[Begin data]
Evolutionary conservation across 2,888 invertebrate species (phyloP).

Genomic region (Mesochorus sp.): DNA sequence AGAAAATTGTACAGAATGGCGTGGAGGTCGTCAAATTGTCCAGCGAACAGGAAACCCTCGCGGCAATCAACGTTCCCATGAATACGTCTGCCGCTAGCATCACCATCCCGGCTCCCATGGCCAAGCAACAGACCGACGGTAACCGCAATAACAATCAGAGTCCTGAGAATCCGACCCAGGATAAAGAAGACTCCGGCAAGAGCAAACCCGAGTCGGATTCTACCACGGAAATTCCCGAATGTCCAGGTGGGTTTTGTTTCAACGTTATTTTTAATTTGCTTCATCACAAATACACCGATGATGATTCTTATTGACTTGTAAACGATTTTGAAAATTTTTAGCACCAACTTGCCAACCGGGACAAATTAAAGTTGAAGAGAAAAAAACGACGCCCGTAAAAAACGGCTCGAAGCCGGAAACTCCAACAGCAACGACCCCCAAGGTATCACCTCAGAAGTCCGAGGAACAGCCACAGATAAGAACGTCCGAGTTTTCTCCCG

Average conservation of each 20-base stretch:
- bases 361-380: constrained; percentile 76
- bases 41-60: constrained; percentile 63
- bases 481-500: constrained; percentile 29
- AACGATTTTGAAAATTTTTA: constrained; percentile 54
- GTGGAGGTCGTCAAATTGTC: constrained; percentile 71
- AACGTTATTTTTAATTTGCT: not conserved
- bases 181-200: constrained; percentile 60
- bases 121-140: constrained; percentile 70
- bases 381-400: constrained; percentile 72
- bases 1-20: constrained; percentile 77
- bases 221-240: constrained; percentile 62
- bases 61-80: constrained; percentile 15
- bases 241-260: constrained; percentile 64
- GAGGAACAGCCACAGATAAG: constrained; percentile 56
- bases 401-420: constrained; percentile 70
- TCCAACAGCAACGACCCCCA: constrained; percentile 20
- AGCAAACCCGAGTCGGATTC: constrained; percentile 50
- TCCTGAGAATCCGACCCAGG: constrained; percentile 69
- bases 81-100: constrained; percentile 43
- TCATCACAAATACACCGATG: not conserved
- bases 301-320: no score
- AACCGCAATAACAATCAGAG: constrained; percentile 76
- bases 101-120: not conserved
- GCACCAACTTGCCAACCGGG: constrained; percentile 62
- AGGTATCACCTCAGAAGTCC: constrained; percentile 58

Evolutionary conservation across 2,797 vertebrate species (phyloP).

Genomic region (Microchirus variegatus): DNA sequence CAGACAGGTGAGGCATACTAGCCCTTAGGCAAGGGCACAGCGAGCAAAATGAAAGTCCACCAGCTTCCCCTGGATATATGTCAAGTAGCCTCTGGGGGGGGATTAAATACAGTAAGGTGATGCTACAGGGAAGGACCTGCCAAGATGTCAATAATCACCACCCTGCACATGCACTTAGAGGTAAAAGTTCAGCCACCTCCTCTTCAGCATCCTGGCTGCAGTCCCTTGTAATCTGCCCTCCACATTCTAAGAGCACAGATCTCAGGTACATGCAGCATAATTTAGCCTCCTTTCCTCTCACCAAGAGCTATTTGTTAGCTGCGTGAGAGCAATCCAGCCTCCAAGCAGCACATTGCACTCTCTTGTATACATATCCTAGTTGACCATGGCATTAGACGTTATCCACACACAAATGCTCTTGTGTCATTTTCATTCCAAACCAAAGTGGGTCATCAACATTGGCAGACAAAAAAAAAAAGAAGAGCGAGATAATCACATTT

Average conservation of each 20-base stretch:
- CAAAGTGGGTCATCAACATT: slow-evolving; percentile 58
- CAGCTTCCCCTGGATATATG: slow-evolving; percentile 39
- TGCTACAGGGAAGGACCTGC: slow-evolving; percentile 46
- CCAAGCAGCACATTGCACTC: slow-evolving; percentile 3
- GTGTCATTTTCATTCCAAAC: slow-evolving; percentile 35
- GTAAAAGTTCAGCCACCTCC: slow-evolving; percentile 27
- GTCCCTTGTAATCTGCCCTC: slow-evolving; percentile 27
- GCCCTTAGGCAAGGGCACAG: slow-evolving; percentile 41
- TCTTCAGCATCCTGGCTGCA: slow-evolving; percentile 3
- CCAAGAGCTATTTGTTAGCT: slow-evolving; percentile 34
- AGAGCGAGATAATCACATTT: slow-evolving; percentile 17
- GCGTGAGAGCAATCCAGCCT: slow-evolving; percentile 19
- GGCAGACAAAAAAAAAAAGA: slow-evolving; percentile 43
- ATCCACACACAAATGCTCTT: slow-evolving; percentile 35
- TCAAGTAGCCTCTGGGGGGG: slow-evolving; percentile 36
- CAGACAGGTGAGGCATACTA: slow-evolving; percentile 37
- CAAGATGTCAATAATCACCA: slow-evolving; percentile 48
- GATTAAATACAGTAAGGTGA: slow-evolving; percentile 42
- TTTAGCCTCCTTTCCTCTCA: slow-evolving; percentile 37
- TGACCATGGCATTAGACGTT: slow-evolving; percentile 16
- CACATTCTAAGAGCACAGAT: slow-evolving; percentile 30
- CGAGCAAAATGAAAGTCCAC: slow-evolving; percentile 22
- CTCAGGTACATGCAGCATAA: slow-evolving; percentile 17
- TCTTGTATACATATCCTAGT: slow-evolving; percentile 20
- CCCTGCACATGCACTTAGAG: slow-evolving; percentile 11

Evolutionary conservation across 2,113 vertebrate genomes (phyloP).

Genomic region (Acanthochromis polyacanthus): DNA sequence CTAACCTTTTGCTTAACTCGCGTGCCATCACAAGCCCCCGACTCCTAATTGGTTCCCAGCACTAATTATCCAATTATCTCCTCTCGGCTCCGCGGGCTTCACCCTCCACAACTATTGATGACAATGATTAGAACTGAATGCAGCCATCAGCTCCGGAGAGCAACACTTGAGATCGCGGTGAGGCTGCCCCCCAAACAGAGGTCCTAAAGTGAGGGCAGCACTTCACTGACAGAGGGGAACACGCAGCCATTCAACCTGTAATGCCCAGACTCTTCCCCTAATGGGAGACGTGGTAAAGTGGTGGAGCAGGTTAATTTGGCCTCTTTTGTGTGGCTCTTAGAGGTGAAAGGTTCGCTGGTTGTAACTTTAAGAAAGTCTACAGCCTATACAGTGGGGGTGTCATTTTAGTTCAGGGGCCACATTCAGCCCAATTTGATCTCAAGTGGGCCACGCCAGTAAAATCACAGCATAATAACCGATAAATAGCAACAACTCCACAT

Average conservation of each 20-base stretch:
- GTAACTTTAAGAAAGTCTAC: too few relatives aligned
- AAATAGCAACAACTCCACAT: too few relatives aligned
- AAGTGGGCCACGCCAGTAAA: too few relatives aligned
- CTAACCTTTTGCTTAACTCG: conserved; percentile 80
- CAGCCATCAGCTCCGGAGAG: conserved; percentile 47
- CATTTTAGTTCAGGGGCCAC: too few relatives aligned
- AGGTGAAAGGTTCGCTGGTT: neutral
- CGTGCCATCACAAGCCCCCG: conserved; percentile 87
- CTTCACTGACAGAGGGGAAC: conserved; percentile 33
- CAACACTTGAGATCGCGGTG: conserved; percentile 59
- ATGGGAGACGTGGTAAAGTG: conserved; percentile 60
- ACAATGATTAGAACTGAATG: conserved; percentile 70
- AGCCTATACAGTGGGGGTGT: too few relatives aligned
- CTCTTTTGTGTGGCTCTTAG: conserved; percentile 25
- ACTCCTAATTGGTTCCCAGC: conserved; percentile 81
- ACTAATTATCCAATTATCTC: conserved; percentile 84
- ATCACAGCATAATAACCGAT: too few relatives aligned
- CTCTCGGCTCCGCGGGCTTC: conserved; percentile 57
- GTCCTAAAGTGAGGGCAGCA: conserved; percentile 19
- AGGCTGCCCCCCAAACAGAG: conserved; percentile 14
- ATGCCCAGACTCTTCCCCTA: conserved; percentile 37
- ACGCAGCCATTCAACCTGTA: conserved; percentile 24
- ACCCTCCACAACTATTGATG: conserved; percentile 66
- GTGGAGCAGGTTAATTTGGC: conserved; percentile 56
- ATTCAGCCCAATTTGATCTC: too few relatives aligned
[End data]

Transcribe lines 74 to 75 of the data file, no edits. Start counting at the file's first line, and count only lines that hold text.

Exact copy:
- ACTCCTAATTGGTTCCCAGC: conserved; percentile 81
- ACTAATTATCCAATTATCTC: conserved; percentile 84